Thousands march for Italian lawmaker, Holocaust survivor, targeted with threats

Some of Liliana Segre’s escorts in the march on Tuesday evening carried a large banner reading “Hatred has no future,” The Associated Press reported.

Townhall, Trieste, Italy. (photo credit: Wikimedia Commons)
Townhall, Trieste, Italy.
(photo credit: Wikimedia Commons)
An Italian senator and Holocaust survivor who was put under police protection after receiving antisemitic threats online was escorted through downtown Milan by the mayors of Italian cities and ordinary citizens in a show of support.
Some of Liliana Segre’s escorts in the march on Tuesday evening carried a large banner reading “Hatred has no future,” The Associated Press reported.
Segre, 89, a senator for life, was provided with a police escort last month after she proposed a new parliamentary panel against racism, discrimination, antisemitism and online hatred. Following passage of the proposal, she began receiving about 200 negative messages, including anti-Semitic threats and vitriol, a day.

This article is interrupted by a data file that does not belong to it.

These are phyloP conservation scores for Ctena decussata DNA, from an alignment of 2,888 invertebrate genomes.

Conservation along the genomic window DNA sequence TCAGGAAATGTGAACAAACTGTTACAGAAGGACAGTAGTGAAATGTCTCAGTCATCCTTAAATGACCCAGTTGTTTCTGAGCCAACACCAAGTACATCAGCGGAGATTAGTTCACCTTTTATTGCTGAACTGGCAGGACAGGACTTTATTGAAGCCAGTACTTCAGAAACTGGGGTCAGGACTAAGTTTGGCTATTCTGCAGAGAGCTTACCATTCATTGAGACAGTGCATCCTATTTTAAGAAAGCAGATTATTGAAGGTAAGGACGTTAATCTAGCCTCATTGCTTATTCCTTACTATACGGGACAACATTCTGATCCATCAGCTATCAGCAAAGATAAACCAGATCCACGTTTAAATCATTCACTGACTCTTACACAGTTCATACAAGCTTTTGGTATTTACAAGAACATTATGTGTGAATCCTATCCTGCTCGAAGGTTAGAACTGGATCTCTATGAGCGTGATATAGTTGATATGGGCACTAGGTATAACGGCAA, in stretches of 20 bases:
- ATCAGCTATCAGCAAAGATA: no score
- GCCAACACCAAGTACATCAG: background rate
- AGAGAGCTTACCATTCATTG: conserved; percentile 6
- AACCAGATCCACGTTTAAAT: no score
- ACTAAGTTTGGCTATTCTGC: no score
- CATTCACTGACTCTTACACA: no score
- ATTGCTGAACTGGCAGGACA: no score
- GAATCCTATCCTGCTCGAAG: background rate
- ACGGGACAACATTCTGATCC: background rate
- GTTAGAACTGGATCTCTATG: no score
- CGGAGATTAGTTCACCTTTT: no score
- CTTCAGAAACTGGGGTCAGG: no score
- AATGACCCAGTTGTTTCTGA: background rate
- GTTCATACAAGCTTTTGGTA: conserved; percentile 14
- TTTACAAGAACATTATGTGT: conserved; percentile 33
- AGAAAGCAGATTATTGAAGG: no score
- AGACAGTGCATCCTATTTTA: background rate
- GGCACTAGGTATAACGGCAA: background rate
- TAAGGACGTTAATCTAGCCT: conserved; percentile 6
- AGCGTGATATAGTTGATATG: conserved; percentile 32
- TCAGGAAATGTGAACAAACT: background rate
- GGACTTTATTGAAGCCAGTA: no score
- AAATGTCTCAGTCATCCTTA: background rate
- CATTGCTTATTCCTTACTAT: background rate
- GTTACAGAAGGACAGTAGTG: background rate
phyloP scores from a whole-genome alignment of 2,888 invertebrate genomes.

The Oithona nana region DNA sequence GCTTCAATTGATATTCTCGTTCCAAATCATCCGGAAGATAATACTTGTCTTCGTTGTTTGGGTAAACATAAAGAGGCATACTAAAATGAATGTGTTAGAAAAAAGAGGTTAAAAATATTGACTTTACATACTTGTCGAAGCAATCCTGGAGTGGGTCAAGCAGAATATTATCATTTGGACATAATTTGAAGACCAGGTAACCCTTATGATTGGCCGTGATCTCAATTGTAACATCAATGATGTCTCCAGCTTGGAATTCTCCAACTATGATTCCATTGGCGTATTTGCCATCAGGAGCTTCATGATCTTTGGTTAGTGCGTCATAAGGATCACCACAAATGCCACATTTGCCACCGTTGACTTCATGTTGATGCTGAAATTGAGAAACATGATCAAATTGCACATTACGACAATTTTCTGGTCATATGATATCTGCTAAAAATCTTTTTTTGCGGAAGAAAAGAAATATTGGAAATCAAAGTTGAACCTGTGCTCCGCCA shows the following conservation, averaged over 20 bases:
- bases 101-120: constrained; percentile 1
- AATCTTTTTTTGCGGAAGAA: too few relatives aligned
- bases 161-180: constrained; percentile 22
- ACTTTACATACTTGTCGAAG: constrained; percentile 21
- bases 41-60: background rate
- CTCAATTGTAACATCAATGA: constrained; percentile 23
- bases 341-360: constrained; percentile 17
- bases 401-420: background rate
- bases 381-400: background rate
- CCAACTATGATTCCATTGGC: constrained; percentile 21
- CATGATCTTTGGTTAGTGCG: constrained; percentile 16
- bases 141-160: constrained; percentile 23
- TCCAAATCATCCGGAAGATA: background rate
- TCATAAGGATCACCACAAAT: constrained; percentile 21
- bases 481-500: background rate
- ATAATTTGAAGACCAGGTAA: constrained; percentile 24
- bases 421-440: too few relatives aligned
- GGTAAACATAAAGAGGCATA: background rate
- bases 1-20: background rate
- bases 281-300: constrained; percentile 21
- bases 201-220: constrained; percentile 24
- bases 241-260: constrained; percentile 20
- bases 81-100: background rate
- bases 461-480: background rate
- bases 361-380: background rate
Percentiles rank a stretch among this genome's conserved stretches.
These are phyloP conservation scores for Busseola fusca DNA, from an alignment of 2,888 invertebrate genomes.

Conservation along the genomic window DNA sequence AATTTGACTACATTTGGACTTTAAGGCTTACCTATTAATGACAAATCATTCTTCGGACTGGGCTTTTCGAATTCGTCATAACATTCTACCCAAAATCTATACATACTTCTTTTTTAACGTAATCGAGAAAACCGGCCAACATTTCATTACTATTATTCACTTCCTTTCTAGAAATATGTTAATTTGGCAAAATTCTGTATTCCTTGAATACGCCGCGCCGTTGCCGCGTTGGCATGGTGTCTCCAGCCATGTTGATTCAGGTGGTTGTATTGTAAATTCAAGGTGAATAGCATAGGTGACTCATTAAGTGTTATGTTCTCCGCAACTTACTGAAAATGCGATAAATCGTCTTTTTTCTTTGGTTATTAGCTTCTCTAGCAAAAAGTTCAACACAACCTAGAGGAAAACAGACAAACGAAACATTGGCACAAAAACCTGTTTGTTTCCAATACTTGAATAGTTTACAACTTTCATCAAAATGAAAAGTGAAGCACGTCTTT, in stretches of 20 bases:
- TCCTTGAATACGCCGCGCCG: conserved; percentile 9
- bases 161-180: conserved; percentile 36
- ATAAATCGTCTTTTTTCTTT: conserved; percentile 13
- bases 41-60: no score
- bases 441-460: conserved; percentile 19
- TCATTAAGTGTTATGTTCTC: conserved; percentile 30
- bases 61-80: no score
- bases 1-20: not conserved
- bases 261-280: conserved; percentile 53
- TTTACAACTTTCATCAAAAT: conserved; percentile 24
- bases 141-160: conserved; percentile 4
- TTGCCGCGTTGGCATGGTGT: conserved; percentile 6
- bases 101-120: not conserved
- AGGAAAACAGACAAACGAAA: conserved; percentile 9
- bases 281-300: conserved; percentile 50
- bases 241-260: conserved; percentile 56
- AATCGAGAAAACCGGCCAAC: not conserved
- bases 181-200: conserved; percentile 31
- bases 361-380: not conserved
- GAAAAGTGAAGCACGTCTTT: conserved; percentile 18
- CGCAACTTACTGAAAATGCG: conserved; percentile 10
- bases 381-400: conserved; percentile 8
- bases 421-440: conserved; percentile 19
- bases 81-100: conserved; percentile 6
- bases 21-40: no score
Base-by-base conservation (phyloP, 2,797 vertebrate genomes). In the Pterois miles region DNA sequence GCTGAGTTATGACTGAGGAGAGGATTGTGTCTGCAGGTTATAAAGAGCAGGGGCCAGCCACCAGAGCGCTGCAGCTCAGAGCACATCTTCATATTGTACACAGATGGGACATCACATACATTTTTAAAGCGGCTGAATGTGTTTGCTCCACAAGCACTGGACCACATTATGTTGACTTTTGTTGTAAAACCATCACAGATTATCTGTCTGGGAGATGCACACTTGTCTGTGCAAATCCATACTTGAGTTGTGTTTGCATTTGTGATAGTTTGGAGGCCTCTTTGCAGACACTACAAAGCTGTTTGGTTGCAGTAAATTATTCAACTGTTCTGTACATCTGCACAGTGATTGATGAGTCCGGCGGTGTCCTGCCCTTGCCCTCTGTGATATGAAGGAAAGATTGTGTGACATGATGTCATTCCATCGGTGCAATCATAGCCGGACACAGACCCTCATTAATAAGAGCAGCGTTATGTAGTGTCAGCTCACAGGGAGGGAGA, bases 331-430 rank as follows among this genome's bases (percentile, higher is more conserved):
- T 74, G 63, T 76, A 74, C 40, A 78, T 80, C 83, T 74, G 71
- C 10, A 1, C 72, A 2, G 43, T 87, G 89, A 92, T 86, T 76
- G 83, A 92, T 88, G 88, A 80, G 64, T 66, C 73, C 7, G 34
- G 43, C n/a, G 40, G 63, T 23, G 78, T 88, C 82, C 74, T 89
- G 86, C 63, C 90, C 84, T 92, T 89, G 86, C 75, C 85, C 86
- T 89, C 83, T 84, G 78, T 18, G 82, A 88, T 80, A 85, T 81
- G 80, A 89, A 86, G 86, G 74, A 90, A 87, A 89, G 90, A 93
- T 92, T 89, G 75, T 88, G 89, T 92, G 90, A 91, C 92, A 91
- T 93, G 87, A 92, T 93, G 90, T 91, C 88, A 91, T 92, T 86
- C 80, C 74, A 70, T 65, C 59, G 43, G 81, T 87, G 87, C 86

About 1,000 mayors wearing sashes in the colors of the Italian flag marched with Serge in a show of support organized by the Italian mayors association. Thousands of supporters marched along and lined the streets, according to the report.
Segre was 13 when she was deported to Auschwitz in 1944.
“I have known hatred. I have known what it means to be a reject of the society to which I believed I belonged,” Serge told the crowd, AP reported. “I heard the words of hatred, hateful and insulting, and I saw with my eyes the realization of a ferocious program prepared from hatred.”
Segre also supports a National Museum of Resistance. It was announced this week that the museum will be built in Milan.
British Jewish lawmaker Ruth Smeeth told a local newspaper last month that she is being bombarded with death threats, nearly half of them anti-Semitic, and requires an escort at all times.